MATH 154 - Calculus I for the Biological Sciences (3) **

Designed for students specializing in the biological and medical sciences. Topics include: limits, growth rate and the derivative; elementary functions, optimization and approximation methods, and their applications; mathematical models of biological processes. Prerequisite: Pre-Calculus 12 (or equivalent) with a grade of at least B, or MATH 100 with a grade of at least C, or achieving a satisfactory grade on the Simon Fraser University Calculus Readiness Test. Students with credit for either MATH 150, 151 or 157 may not take MATH 154 for further credit. Quantitative.

MATH 157 - Calculus I for the Social Sciences (3) **

Designed for students specializing in business or the social sciences. Topics include: limits, growth rate and the derivative; logarithmic exponential and trigonometric functions and their application to business, economics, optimization and approximation methods; functions of several variables. Prerequisite: Pre-Calculus 12 (or equivalent) with a grade of at least B, or MATH 100 with a grade of at least C, or achieving a satisfactory grade on the Simon Fraser University Calculus Readiness Test. Students with credit for either MATH 150, 151 or 154 may not take MATH 157 for further credit. Quantitative.

Section Instructor Day/Time Location
D100 Imin Chen
Mo 11:30 AM – 12:20 PM
We, Fr 11:30 AM – 12:20 PM
SSCB 9200, Burnaby
AQ 3181, Burnaby
OP01
TBD

and one of

MATH 152 - Calculus II (3) *

Riemann sum, Fundamental Theorem of Calculus, definite, indefinite and improper integrals, approximate integration, integration techniques, applications of integration. First-order separable differential equations and growth models. Sequences and series, series tests, power series, convergence and applications of power series. Prerequisite: MATH 150 or 151; or MATH 154 or 157 with a grade of at least B. Students with credit for MATH 155 or 158 may not take this course for further credit. Quantitative.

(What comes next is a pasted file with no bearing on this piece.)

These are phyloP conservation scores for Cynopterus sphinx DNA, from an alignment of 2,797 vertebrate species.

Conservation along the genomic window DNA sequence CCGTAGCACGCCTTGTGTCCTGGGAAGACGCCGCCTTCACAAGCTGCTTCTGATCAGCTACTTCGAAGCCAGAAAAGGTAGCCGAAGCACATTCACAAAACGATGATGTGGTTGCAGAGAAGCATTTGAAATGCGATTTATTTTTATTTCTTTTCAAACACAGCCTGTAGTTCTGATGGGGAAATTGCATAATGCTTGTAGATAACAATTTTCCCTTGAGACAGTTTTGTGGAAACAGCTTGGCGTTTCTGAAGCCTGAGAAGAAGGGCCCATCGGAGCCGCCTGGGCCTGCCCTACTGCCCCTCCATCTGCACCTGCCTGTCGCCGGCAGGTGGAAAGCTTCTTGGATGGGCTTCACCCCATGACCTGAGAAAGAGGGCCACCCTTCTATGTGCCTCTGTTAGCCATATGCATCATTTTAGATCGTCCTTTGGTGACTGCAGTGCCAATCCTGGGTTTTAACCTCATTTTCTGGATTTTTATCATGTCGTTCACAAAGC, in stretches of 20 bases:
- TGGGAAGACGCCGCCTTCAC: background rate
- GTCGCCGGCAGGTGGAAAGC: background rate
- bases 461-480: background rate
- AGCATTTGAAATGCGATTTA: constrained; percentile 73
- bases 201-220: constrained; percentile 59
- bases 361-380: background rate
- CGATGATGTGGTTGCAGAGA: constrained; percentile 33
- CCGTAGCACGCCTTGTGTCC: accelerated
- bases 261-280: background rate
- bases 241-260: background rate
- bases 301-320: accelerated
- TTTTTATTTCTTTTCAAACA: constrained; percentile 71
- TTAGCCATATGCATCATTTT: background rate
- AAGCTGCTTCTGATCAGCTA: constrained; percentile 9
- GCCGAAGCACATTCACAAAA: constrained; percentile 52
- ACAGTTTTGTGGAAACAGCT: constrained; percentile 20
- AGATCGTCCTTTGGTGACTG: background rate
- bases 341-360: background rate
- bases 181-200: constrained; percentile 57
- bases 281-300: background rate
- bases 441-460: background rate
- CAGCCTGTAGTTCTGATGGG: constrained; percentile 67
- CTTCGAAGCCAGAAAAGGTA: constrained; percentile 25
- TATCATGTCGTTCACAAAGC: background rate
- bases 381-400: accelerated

Section Instructor Day/Time Location
D100 Veselin Jungic
Mo, We, Fr 8:30 AM – 9:20 AM
SSCC 9001, Burnaby
OP01
TBD
MATH 155 - Calculus II for the Biological Sciences (3) **

Designed for students specializing in the biological and medical sciences. Topics include: the integral, partial derivatives, differential equations, linear systems, and their applications; mathematical models of biological processes. Prerequisite: MATH 150, 151 or 154; or MATH 157 with a grade of at least B. Students with credit for MATH 152 or 158 may not take this course for further credit. Quantitative.

Section Instructor Day/Time Location
D100 Jeremy Chiu
Mo, We, Fr 8:30 AM – 9:20 AM
SSCB 9201, Burnaby
OPO1
TBD
MATH 158 - Calculus II for the Social Sciences (3) **

Theory of integration and its applications; introduction to multivariable calculus with emphasis on partial derivatives and their applications; introduction to differential equations with emphasis on some special first-order equations and their applications to economics and social sciences; continuous probability models; sequences and series. Prerequisite: MATH 150 or 151 or 154 or 157. Students with credit for MATH 152 or 155 may not take MATH 158 for further credit. Quantitative.

and one of

MATH 232 - Applied Linear Algebra (3) **